By Greg Ritchie
EAST TEXAS – When a child is removed from a home by CPS (child protective services), several things happen. First, the cild is removed from danger – immediate and physical, or longterm and psychological – or both. The child is afraid, for better or worse, these are their parents. The must grab a few things and they are removed from their home, which although may be broken, may be the only home they have ever known.
If there is a drug lab present, everything in the home could be contaminated and other than a change of clothes and maybe one favorite toy, the child must leave everything behind. It’s also easy to understand why many of these children develop a fear of police officers. After all, to their young minds, until these people with the badges and the guns came, everything was fine. One day they see the flashing lights, and these strange people take mom or dad away and take them to a new life of foster care.
Local Pastor Tim Allen is in his third term as President of Texas Council of Chid Welfare Boards and understood this dynamic well. How to somehow make this traumatizing but necessary removal of a child from a home a little easier to cope with? And maybe make police officers not seem so scary at the same time?
“About six years ago, I met a young man named Hunter Beaton who was in high school, working on his eagle scout, and had some siblings that were foster children. He noticed when they came into the house, they came in with plastic trash bags,” Allen said. “So he made that his project and formed a little relationship with a local bag maker to try and get some bags for his county and for foster care.”
Allen took the young man and the project under his wing and it has flourished into a successful non-profit called “Day 1 Bags,” which now distributes these bags in almost all 50 states, sending out around 40,000 bags last year in the state of Texas alone.
Allen noticed not only the need for bags, but the need to foster a better relationship between these children and the law enforcement officers there to protect them. It was during the COVID pandemic as he was sitting on a porch in Grapeland with a young girl in foster care that Allen saw the issue firsthand.
“All of a sudden, a police car comes by and she just starts shaking. And I said, ‘What’s wrong? Are you okay?’ And she just looks at the police car,” Allen remembered. “Then it hit me – anything she knew about police officers was negative. She was taken from her mom, they were pulled over on the side of the road and she sat for an hour and a half in the back of a police car. So, I started thinking, ‘There’s got to be something we can do.’”
Allen explained to Beaton the idea of the “ASAP” bag, or “A Serenity Activity Pack” which law enforcement could carry with them as a way of bridging that gap and making a little connection with a frightened child seeing police for the first time and maybe being removed from a dangerous situation.
“I thought about the kids when they’re removed from these situations, how oftentimes the children are just sitting there, with nothing to do,” Allen said. “It was kind of an evolution, but in those bags we put things like little toys, little writing implements, a little snack, a little drink, a little stuffed animal. We got on board and I got everybody in Houston County on board.”
And not just Houston County, but neighboring counties began to get word of the project and wanted the “ASAP” bags in their vehicles as well. The project now provides 32,000 such bags across the state, giving officers a little piece of kindness and humanity to give to a child who more than likely, is terrified and not quite sure what is happening.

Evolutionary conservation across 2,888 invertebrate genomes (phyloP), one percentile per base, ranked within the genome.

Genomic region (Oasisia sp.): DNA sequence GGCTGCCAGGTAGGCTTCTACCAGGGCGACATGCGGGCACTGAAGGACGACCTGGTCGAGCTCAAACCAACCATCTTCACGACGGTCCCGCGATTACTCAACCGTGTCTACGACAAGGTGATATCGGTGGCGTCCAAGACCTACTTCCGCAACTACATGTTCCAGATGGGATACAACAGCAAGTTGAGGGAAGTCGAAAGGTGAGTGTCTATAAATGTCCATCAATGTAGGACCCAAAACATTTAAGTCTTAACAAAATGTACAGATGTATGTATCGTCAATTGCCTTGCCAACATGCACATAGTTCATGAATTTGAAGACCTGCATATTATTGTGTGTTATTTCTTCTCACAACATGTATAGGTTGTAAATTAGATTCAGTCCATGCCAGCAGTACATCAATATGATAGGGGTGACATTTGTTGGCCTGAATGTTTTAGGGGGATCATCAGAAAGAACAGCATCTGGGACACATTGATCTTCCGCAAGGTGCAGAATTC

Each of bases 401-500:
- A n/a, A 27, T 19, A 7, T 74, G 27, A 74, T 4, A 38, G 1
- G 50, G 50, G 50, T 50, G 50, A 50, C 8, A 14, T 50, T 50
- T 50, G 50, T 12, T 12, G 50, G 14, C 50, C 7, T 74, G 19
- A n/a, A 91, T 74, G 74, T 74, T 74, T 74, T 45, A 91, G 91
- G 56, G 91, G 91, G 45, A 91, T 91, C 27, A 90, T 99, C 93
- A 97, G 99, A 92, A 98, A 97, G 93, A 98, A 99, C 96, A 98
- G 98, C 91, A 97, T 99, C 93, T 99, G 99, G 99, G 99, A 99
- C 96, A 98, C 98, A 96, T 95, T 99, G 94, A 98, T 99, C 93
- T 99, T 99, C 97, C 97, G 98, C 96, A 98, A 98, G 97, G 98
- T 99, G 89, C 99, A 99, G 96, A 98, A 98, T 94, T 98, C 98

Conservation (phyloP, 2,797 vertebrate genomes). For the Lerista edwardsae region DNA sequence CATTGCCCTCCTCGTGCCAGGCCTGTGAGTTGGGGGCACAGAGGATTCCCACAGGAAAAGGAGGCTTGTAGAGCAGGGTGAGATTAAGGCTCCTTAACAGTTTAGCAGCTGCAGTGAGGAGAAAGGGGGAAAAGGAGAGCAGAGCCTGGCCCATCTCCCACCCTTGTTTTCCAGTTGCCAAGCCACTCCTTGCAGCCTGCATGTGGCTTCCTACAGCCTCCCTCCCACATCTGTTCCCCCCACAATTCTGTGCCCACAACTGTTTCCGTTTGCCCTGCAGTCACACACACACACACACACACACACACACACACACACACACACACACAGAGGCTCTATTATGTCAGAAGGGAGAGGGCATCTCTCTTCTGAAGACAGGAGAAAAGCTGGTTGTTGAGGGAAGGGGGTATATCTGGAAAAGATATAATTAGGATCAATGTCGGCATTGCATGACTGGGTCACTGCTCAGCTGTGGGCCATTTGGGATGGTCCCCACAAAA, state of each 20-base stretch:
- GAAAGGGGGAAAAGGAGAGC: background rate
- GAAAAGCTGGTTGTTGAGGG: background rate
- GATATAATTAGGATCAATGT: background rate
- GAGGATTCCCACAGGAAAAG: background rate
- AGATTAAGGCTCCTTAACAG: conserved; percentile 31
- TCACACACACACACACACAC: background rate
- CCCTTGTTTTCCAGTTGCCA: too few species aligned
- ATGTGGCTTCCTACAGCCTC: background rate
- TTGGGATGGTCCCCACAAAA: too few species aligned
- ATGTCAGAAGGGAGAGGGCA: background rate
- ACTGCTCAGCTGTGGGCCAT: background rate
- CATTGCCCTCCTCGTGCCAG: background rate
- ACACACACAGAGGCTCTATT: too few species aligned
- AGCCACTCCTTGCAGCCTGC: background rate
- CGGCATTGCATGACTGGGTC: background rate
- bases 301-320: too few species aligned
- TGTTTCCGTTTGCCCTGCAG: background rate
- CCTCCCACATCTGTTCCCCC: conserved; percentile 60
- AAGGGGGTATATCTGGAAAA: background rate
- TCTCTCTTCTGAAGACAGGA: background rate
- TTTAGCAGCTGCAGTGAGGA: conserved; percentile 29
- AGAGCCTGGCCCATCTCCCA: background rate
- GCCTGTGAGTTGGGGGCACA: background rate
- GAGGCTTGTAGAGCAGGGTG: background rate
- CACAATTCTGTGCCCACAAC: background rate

With the bad press law enforcement receives in the media and in popular culture, most law enforcement agencies recognize the need to explain their roles and “humanize” the force and put a face on those officers, usually neighbors or longtime residents in the communities they serve. It is in this spirit that many communities participate in events like “National Night Out,” where first responders and average people come out and share a hot dog and get to know each other. This year’s National Night Out in Crockett is set to be held Tuesday, Oct. 3 across from city hall.
There are a lot of resources for these children, who both deserve and need them. Allen explained these days, many of the kids are removed from houses dealing in narcotics, where because of the chemicals used, most items have to be destroyed. The child might be able to take a few clothes or a favorite toy, but that’s all. Imagine being eight years old and having to choose which of your favorite toys you can take and leaving the rest behind?
The ASAP bag is a way to get the child calmed down in the first minutes after a removal and give them something of their own they can hold on to while the system gets them better situated.
Allen, along with Tami Bruner and the rest of the group are working on other projects as well. After the Uvalde shootings Allen was watching the news coverage and trying to think how in the world could the child welfare boards help with something like that?
“I do care, what can I do? I was thinking how do I move from just sympathy, to empathy, to compassion – how do I do that?” Allen said.
The solution was a new bag going into schools, an emergency bag for kids, just in case, with a few things they might need in the aftermath of something going wrong in a school.
To find out how you can help or donate items for these bags, contact the Houston County Child Welfare Board at [email protected].
All donations are happily accepted, except crayons, Allen said,”…I learned the hard way very early on…these guys are in their cars all day and in Texas – they melt pretty quick.”
Greg Ritchie can be reached at [email protected]